Hughes’ funeral to be held on December 3; first Test postponed

Hughes' funeral will be held in his hometown on Macksville on December 3

Hughes’ funeral will be held in his hometown of Macksville on December 3

Image courtesy of: tjca.nsw.cricket.com.au

Cricket Australia have confirmed that batsman Phillip Hughes’ funeral will be held on December 3 in his hometown of Macksville.

Hughes tragically passed away at the age of 25 after being struck on the side of the neck by a bouncer from New South Wales pace bowler Sean Abbott.

As a result of this, the first Test between Australia and India, which was scheduled to start on December 4 in Brisbane, has been postponed.

For those who want to attend the service, it will take place in the sports hall of Macksville High School at 2pm.

It has also been announced that the funeral will be broadcast live on television and radio and that extra flights between Sydney and Coffs Harbour, which is a 45 minutes’ drive away from Macksville, have been arranged.

The Sydney Cricket Ground (SCG) and Adelaide Oval will also broadcast the funeral live on their scoreboard screens.

“We are grateful to the Australian community for the overwhelming show of support it has extended to the Hughes family in recent days,” Cricket Australia CEO James Sutherland said. “The offers of assistance for Wednesday’s service have been remarkable.

“While we know that people from all around the nation want to pay their respects to Phillip, there will only be limited capacity in Macksville, so the work of our broadcasters will help ensure people around the country can follow the service on TV, radio and online.”

Speaking about the decision to delay the first Test, Sutherland said: “These are extraordinary circumstances and we simply couldn’t or wouldn’t expect our players to be emotionally ready to start a Test match the day after farewelling one of their team-mates. Their welfare is our absolute priority. They are grieving and to expect that they could play a high-pressured, five-day Test match the following day is out of the question.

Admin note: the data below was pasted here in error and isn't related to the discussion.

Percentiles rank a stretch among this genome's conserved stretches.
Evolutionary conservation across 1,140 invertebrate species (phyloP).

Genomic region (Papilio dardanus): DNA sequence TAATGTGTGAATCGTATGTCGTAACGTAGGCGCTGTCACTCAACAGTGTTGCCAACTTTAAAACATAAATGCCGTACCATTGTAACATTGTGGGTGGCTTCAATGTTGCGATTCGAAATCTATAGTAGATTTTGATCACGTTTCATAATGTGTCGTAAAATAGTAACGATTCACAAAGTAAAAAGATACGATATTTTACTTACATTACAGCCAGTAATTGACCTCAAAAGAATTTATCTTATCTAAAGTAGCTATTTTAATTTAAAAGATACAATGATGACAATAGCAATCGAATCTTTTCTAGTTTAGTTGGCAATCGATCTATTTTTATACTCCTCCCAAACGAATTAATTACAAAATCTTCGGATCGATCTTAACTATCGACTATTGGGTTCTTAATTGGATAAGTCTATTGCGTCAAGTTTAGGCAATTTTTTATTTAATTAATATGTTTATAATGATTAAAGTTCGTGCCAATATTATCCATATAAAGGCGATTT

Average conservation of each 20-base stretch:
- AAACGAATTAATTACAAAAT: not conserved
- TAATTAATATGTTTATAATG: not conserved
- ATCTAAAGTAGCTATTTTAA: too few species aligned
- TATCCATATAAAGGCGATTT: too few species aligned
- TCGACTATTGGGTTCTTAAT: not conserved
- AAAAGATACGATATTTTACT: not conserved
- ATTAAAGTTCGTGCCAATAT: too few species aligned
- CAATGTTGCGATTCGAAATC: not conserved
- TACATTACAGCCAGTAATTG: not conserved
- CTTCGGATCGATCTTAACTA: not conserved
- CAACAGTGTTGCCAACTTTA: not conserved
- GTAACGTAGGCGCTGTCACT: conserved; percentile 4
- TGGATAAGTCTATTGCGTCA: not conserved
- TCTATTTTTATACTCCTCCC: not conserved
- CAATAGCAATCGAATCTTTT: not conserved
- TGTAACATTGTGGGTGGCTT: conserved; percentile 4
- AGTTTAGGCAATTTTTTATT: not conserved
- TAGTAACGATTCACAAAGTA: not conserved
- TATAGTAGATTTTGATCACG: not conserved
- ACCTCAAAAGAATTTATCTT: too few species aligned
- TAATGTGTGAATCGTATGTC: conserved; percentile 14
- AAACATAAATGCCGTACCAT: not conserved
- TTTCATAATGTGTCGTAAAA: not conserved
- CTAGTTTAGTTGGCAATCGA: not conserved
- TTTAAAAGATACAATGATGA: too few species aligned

“We appreciate the incredible understanding and support of the Board of Control for Cricket in India. It has been nothing short of outstanding during these difficult times. We fully acknowledge the many groups who want to know when the Test will take place, particularly cricket fans in Queensland, Queensland Cricket and Stadiums Queensland.

“We just ask the cricket community for some patience as we work through a range of scenarios in full consultation with the players, the Indian Board, the ICC and our broadcasters. We hope to resolve all matters in the next few days and will let cricket fans and the game’s many important stakeholders know as a priority.

“We know that there are many people who have purchased tickets to the Test match who will be wondering what happens next? Once the situation has been resolved, we will advise them as a priority. Fans should simply hold onto their tickets until further notice.”

Australian Cricketers’ Association (ACA) chief executive Alistair Nicholson agreed with Sutherland’s views and added that none of the players would have been in the right frame of mind if the first Test had gone ahead as planned.

“After consulting with the players, we have communicated to Cricket Australia that the opportunity to farewell their team mate is the priority, and the prospect of them playing the following day is simply too big an ask,” he said. “The players are going through a grieving process and they must be afforded the opportunity to do so.

“As anyone can appreciate, this process doesn’t run according to a clock or a calendar. This is a unique situation and a unique response is required. We will continue to discuss options with the players and Cricket Australia over the coming days.”

As of right now, it is still unknown when the first Test between Australia and India will begin.

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